POG: West Virginia - Marshall

West Virginia had a number of outstanding performances en route to defeating Marshall with relative ease by a final of 27-3.

With senior defensiive lineman Pat Liebig not dressed due to an undisclosed illness, senior Doug Slavonic stepped into the starting lineup and delivered one of the finest games of his five-year WVU career.

Slavonic, a native of Mt. Lebanon, Pa., recorded four tackles on the afternoon, none bigger than his five-yard sack of Herd quarterback Mark Cann in the third quarter.

After Chubb Small's fumble on the previous Marshall drive had set up a Jock Sanders touchdown catch, the Herd were backed against the wall, trailing 21-3.

Slavonic thwarted any would-be threat by the Conference USA visitors with his sack of Cann. While Cann was falling to the turf, he left the football exposed. Slavonic ripped it from his grasp, giving possession to the Mountaineers.

"It looked like it was the size of a beach ball," Slavonic said of the exposed pigskin.



Noel Devine

Offensively, West Virginia got another big game from sophomore tailback Noel Devine. During his high school days in Fort Myers, Fla., Devine's nifty cutbacks and seemingly innate ability of making would-be tacklers grasp at thin air made the pint-sized runner a YouTube legend.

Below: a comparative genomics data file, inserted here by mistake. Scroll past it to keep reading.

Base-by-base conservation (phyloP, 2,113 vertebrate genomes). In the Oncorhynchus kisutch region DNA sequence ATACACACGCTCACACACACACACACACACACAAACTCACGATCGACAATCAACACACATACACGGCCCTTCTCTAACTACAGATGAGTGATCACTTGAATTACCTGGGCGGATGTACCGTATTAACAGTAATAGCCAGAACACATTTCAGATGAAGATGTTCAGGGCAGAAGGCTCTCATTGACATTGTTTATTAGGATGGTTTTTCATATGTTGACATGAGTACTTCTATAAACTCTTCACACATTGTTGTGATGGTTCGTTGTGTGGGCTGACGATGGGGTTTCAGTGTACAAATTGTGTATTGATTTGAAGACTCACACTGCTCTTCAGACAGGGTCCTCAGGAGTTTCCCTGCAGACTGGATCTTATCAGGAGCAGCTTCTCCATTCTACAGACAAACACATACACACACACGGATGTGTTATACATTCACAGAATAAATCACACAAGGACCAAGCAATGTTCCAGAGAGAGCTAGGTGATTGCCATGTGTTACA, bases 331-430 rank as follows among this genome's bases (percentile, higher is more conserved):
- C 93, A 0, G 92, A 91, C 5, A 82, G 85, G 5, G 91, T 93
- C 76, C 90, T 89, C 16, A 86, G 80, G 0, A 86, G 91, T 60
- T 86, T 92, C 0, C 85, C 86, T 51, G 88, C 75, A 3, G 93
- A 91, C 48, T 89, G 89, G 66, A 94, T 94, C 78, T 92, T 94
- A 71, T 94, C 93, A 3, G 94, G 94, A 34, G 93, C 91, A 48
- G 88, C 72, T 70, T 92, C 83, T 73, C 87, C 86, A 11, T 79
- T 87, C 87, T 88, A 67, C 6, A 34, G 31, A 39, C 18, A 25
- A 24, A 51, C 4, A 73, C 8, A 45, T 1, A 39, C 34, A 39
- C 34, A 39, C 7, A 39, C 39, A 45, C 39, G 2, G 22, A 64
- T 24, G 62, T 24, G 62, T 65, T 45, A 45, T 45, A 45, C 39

On Saturday, Devine dipped back into the vault with a handful of dazzling runs. Several times, Devine took a handoff running one direction, only to be bottled up by a host of Herd defenders. Instead of plowing ahead for any yardage he could get, he simply reversed field and turned on the jets, prompting standing ovations from a majority of the 60,154 in attendance.

For the game, Devine finished with 125 yards on just 14 carries, and scored his first touchdown of the 2008 season.


GAME BALLS

  • Reed Williams. After missing the season's first two games while recovering from dual offseason shoulder surgeries, Williams has made his presence felt in a big way for the WVU defense. On Saturday, the Moorefield, W.Va. product had a game-high 11 tackles for the Mountaineers.

    As whole, the Mountaineer defense held Marshall to just three points and 158 total yards. They also stymied MU on three of its four red zone opportunities.

  • Brandon Hogan. The sophomore cornerback made his first career start on defense, and played what was far and away his best game since moving to that side of the ball at the beginning of August camp. Hogan was credited with four tackles on the day, and likely would have had more were he not so busy batting away potential completions to Marshall receivers. The former quarterback and slot receiver had three pass break-ups on the afternoon, a game high.

  • Jarrett Brown. Earlier in the week, head coach Bill Stewart indicated that Brown, WVU's ever-reliable backup quarterback, would find his way onto the field in some way, shape or form. Stewart was true to his word on Saturday as Brown lined up at receiver, running back and quarterback in the win.

    Primarily, the big Floridian was used as a short-yardage back, filling a much-needed role for the Mountaineers in wake of the loss at Colorado. Brown carried the ball eight times for 78 yards and completed five-of-seven passes for 44 yards and an interception. He also registered his first career catch, which lost a yard for the Mountaineers.


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